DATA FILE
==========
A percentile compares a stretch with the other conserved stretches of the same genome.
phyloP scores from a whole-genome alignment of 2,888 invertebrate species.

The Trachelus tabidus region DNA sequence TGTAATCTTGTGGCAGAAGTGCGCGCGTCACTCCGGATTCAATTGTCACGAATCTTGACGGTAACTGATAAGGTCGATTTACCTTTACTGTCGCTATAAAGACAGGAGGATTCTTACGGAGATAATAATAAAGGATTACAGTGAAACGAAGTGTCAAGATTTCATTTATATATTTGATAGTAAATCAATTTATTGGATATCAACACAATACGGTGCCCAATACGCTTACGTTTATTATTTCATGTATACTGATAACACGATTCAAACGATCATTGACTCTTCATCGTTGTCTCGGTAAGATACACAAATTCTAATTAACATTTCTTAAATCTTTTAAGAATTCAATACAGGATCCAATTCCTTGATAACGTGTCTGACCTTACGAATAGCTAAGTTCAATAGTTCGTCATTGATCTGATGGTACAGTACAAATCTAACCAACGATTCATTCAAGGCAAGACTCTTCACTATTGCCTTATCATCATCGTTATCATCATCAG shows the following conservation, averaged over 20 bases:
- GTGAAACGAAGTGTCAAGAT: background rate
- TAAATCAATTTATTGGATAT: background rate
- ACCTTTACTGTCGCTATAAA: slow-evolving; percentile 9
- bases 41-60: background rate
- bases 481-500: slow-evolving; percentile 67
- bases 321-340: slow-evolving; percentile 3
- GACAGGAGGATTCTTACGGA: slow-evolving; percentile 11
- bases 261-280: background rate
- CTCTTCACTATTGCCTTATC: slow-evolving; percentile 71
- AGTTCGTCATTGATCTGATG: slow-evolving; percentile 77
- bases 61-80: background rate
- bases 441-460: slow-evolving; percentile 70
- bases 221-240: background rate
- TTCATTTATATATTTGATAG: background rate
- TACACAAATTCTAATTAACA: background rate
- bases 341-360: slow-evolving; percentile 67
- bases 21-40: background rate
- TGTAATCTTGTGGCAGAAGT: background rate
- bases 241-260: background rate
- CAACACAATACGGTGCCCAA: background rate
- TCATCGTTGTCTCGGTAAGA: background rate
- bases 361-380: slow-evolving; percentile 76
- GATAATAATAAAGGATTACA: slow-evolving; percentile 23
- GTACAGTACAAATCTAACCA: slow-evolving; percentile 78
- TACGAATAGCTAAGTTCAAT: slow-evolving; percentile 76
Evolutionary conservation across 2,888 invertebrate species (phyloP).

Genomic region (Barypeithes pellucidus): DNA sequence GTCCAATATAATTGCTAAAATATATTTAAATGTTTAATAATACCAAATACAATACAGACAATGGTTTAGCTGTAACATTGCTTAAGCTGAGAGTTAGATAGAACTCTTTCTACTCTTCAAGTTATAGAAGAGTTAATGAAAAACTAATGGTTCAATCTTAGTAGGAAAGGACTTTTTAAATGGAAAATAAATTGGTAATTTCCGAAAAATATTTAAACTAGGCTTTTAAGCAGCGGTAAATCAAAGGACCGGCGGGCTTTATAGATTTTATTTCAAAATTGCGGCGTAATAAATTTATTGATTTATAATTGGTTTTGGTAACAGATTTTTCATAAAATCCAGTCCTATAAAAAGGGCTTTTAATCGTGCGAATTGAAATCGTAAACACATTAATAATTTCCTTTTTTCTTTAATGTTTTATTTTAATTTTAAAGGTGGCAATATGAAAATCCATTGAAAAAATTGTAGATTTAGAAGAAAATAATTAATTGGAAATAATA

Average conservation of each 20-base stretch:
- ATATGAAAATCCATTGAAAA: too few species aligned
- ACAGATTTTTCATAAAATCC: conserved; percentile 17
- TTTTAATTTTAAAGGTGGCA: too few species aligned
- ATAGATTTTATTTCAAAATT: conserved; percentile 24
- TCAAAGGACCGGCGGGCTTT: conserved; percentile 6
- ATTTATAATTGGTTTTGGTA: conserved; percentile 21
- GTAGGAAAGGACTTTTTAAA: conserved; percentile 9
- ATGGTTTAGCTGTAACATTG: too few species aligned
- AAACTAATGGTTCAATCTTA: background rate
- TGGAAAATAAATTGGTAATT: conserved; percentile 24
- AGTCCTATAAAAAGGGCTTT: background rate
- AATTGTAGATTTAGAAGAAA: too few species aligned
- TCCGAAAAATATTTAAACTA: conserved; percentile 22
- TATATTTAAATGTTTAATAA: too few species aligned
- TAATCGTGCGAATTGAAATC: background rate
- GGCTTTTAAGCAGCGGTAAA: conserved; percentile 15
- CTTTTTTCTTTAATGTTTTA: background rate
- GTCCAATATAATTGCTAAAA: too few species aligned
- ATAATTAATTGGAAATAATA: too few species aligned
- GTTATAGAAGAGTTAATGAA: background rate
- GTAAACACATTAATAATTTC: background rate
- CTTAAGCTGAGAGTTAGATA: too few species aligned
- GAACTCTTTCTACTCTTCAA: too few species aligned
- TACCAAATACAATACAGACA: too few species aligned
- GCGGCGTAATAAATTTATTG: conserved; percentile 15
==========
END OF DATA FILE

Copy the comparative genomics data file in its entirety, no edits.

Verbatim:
A percentile compares a stretch with the other conserved stretches of the same genome.
phyloP scores from a whole-genome alignment of 2,888 invertebrate species.

The Trachelus tabidus region DNA sequence TGTAATCTTGTGGCAGAAGTGCGCGCGTCACTCCGGATTCAATTGTCACGAATCTTGACGGTAACTGATAAGGTCGATTTACCTTTACTGTCGCTATAAAGACAGGAGGATTCTTACGGAGATAATAATAAAGGATTACAGTGAAACGAAGTGTCAAGATTTCATTTATATATTTGATAGTAAATCAATTTATTGGATATCAACACAATACGGTGCCCAATACGCTTACGTTTATTATTTCATGTATACTGATAACACGATTCAAACGATCATTGACTCTTCATCGTTGTCTCGGTAAGATACACAAATTCTAATTAACATTTCTTAAATCTTTTAAGAATTCAATACAGGATCCAATTCCTTGATAACGTGTCTGACCTTACGAATAGCTAAGTTCAATAGTTCGTCATTGATCTGATGGTACAGTACAAATCTAACCAACGATTCATTCAAGGCAAGACTCTTCACTATTGCCTTATCATCATCGTTATCATCATCAG shows the following conservation, averaged over 20 bases:
- GTGAAACGAAGTGTCAAGAT: background rate
- TAAATCAATTTATTGGATAT: background rate
- ACCTTTACTGTCGCTATAAA: slow-evolving; percentile 9
- bases 41-60: background rate
- bases 481-500: slow-evolving; percentile 67
- bases 321-340: slow-evolving; percentile 3
- GACAGGAGGATTCTTACGGA: slow-evolving; percentile 11
- bases 261-280: background rate
- CTCTTCACTATTGCCTTATC: slow-evolving; percentile 71
- AGTTCGTCATTGATCTGATG: slow-evolving; percentile 77
- bases 61-80: background rate
- bases 441-460: slow-evolving; percentile 70
- bases 221-240: background rate
- TTCATTTATATATTTGATAG: background rate
- TACACAAATTCTAATTAACA: background rate
- bases 341-360: slow-evolving; percentile 67
- bases 21-40: background rate
- TGTAATCTTGTGGCAGAAGT: background rate
- bases 241-260: background rate
- CAACACAATACGGTGCCCAA: background rate
- TCATCGTTGTCTCGGTAAGA: background rate
- bases 361-380: slow-evolving; percentile 76
- GATAATAATAAAGGATTACA: slow-evolving; percentile 23
- GTACAGTACAAATCTAACCA: slow-evolving; percentile 78
- TACGAATAGCTAAGTTCAAT: slow-evolving; percentile 76
Evolutionary conservation across 2,888 invertebrate species (phyloP).

Genomic region (Barypeithes pellucidus): DNA sequence GTCCAATATAATTGCTAAAATATATTTAAATGTTTAATAATACCAAATACAATACAGACAATGGTTTAGCTGTAACATTGCTTAAGCTGAGAGTTAGATAGAACTCTTTCTACTCTTCAAGTTATAGAAGAGTTAATGAAAAACTAATGGTTCAATCTTAGTAGGAAAGGACTTTTTAAATGGAAAATAAATTGGTAATTTCCGAAAAATATTTAAACTAGGCTTTTAAGCAGCGGTAAATCAAAGGACCGGCGGGCTTTATAGATTTTATTTCAAAATTGCGGCGTAATAAATTTATTGATTTATAATTGGTTTTGGTAACAGATTTTTCATAAAATCCAGTCCTATAAAAAGGGCTTTTAATCGTGCGAATTGAAATCGTAAACACATTAATAATTTCCTTTTTTCTTTAATGTTTTATTTTAATTTTAAAGGTGGCAATATGAAAATCCATTGAAAAAATTGTAGATTTAGAAGAAAATAATTAATTGGAAATAATA

Average conservation of each 20-base stretch:
- ATATGAAAATCCATTGAAAA: too few species aligned
- ACAGATTTTTCATAAAATCC: conserved; percentile 17
- TTTTAATTTTAAAGGTGGCA: too few species aligned
- ATAGATTTTATTTCAAAATT: conserved; percentile 24
- TCAAAGGACCGGCGGGCTTT: conserved; percentile 6
- ATTTATAATTGGTTTTGGTA: conserved; percentile 21
- GTAGGAAAGGACTTTTTAAA: conserved; percentile 9
- ATGGTTTAGCTGTAACATTG: too few species aligned
- AAACTAATGGTTCAATCTTA: background rate
- TGGAAAATAAATTGGTAATT: conserved; percentile 24
- AGTCCTATAAAAAGGGCTTT: background rate
- AATTGTAGATTTAGAAGAAA: too few species aligned
- TCCGAAAAATATTTAAACTA: conserved; percentile 22
- TATATTTAAATGTTTAATAA: too few species aligned
- TAATCGTGCGAATTGAAATC: background rate
- GGCTTTTAAGCAGCGGTAAA: conserved; percentile 15
- CTTTTTTCTTTAATGTTTTA: background rate
- GTCCAATATAATTGCTAAAA: too few species aligned
- ATAATTAATTGGAAATAATA: too few species aligned
- GTTATAGAAGAGTTAATGAA: background rate
- GTAAACACATTAATAATTTC: background rate
- CTTAAGCTGAGAGTTAGATA: too few species aligned
- GAACTCTTTCTACTCTTCAA: too few species aligned
- TACCAAATACAATACAGACA: too few species aligned
- GCGGCGTAATAAATTTATTG: conserved; percentile 15